Abnormalities in calcium and phosphorus metabolism are common and metabolic bone diseases develop often in patients with chronic renal failure (CRF). Effective clinical management includes measures to control phosphorus retention and prevent hyperphosphataemia, to maintain serum calcium concentrations within the normal range and to prevent excess parathyroid hormone (PTH) secretion by the judicious use of vitamin D sterols. Certain of these interventions, however, appear to increase the risk of soft tissue and vascular calcification in patients with End Stage Renal Disease (ESRD), so current therapeutic approaches are thus being re-evaluated in an effort to limit these risks. Patients with calciphylaxis have an extremely high mortality rate, diagnosis requires a high degree of clinical suspicion and the role and extent of parathyroidectomy in the management of this condition remain controversial. In some cases renal transplant patients could suffer from a comorbidity in which vascular function is compromised not only by secondary hyperparathyroidism-related calcification but also by other pathological condition as haemolytic uremic syndrome (HUS), leading to a fatal clinical outcome. We postulate that in these cases a secondary hyperparathyroidism not properly diagnosed in an early phase of the renal disease (probably before the kidney transplant) could cause a vascular calcification which, adding to the pre-existing HUS-related vascular compromission, gave rise to catastrophic clinical consequences. In the management of ESRD patients, in particular in the cases of pre-existing angiopathies, could be therefore crucial the early and proper diagnosis of an alteration of calcium-posphorus metabolism and effort of medicine could be oriented in these cases also towards identification of screening methodologies to undoubtedly assess such a diagnosis.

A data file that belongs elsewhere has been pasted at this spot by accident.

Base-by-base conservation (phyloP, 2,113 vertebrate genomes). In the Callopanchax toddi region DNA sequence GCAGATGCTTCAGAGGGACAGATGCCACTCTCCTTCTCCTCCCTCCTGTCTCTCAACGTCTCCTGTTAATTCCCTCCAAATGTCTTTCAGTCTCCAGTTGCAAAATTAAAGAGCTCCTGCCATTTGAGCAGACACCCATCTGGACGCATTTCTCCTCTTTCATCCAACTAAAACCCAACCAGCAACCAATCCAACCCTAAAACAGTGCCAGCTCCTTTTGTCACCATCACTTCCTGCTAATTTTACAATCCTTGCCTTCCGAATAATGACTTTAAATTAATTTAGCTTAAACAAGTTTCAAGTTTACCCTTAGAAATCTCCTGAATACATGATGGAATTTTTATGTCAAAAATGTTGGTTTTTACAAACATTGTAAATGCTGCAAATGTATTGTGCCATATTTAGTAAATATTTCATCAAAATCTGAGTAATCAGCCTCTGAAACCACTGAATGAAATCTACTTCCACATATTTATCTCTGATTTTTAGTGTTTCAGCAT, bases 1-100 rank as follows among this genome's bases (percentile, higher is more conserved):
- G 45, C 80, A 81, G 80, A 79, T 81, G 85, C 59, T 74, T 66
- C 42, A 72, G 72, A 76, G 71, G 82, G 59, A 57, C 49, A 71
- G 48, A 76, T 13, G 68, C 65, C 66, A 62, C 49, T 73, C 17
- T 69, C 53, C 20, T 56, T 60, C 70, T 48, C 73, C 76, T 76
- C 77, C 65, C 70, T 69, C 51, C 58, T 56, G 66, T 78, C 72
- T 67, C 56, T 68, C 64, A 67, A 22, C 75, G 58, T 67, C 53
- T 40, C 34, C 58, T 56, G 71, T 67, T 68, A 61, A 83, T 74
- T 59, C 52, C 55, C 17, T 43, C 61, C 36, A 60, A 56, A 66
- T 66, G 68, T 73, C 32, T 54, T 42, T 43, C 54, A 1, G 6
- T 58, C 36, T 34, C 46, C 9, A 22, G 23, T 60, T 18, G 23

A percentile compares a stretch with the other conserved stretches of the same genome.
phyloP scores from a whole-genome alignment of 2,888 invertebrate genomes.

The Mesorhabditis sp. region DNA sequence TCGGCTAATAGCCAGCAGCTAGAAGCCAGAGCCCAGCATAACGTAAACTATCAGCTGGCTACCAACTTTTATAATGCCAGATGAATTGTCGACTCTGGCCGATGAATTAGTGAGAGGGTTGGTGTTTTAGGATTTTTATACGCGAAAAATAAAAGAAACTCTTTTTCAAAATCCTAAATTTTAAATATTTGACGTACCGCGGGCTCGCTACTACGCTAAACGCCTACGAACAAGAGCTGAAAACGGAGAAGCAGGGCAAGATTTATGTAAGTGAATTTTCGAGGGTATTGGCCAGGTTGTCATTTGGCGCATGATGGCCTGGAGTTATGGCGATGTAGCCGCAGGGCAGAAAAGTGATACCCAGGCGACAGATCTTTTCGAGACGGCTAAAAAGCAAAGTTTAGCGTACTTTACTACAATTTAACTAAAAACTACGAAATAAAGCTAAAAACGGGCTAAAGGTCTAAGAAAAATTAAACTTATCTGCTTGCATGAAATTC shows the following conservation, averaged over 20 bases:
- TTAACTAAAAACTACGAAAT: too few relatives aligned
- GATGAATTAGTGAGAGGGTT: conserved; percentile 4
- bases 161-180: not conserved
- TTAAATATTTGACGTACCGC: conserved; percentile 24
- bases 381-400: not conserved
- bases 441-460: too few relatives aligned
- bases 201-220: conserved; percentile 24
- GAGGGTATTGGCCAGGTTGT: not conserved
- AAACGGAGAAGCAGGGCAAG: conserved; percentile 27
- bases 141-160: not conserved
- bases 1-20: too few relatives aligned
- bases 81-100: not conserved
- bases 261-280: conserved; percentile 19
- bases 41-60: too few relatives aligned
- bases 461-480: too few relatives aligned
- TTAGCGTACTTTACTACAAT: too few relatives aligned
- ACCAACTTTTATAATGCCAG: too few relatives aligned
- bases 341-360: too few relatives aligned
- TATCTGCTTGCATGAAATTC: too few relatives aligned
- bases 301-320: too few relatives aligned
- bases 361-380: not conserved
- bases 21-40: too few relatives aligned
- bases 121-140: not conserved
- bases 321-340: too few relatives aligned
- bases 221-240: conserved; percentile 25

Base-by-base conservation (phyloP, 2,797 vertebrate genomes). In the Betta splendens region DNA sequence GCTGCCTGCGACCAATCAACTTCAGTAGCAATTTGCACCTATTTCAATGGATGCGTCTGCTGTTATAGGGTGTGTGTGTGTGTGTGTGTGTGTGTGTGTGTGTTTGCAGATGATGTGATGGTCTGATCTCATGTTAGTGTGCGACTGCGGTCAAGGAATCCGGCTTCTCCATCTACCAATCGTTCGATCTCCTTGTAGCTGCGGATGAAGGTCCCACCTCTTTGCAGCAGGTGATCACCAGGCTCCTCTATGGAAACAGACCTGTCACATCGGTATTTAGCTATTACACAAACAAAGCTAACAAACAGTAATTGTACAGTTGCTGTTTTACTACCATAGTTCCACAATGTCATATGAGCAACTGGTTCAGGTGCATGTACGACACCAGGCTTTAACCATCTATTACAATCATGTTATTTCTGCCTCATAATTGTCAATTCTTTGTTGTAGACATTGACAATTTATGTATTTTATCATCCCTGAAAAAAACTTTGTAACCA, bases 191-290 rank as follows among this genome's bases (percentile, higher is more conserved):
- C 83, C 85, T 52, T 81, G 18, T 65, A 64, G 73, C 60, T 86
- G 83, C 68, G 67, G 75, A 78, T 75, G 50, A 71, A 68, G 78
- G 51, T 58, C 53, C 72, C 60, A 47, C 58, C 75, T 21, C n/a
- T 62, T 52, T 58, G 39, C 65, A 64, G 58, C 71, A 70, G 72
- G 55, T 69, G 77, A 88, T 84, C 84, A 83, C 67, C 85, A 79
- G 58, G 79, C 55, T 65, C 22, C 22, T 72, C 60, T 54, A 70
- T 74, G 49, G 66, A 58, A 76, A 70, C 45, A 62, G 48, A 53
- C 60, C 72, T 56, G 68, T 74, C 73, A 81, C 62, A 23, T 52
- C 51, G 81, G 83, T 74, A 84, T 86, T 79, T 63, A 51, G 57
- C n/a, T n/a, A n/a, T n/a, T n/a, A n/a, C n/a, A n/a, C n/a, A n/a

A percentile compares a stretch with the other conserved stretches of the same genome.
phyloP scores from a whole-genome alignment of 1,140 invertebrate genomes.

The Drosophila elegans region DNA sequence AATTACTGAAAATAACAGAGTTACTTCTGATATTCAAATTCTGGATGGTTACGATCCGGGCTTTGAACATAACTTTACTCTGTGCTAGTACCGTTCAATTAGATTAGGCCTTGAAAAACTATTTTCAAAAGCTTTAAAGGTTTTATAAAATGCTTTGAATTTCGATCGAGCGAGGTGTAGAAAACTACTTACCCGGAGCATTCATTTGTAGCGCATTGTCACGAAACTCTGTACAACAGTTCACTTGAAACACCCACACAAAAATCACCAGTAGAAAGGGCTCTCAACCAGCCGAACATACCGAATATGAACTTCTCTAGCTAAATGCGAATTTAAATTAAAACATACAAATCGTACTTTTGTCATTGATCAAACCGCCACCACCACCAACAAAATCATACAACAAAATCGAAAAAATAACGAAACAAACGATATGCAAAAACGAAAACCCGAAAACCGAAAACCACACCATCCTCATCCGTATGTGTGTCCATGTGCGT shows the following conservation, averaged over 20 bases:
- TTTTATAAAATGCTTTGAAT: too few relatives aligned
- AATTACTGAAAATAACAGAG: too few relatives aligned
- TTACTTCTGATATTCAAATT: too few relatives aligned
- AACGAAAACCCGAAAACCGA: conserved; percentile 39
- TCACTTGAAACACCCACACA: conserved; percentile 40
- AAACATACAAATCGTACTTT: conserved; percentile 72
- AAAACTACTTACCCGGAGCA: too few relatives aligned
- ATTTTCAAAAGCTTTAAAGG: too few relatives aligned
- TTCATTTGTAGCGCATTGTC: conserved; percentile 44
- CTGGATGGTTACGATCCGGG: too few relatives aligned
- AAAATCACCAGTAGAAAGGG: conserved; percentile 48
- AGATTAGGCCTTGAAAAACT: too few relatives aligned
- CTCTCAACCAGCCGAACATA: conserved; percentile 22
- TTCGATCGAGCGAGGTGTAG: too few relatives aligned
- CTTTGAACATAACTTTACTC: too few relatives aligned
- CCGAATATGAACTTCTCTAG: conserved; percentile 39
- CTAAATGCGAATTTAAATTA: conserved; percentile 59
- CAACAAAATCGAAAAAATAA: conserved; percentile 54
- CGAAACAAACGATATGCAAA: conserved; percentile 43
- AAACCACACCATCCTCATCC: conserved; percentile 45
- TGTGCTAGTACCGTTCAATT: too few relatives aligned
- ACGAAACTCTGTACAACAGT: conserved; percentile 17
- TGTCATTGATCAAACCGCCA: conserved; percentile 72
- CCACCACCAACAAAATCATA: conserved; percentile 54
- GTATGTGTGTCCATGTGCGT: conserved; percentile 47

|Numero di pagine||2|
|Stato di pubblicazione||Published - 2012|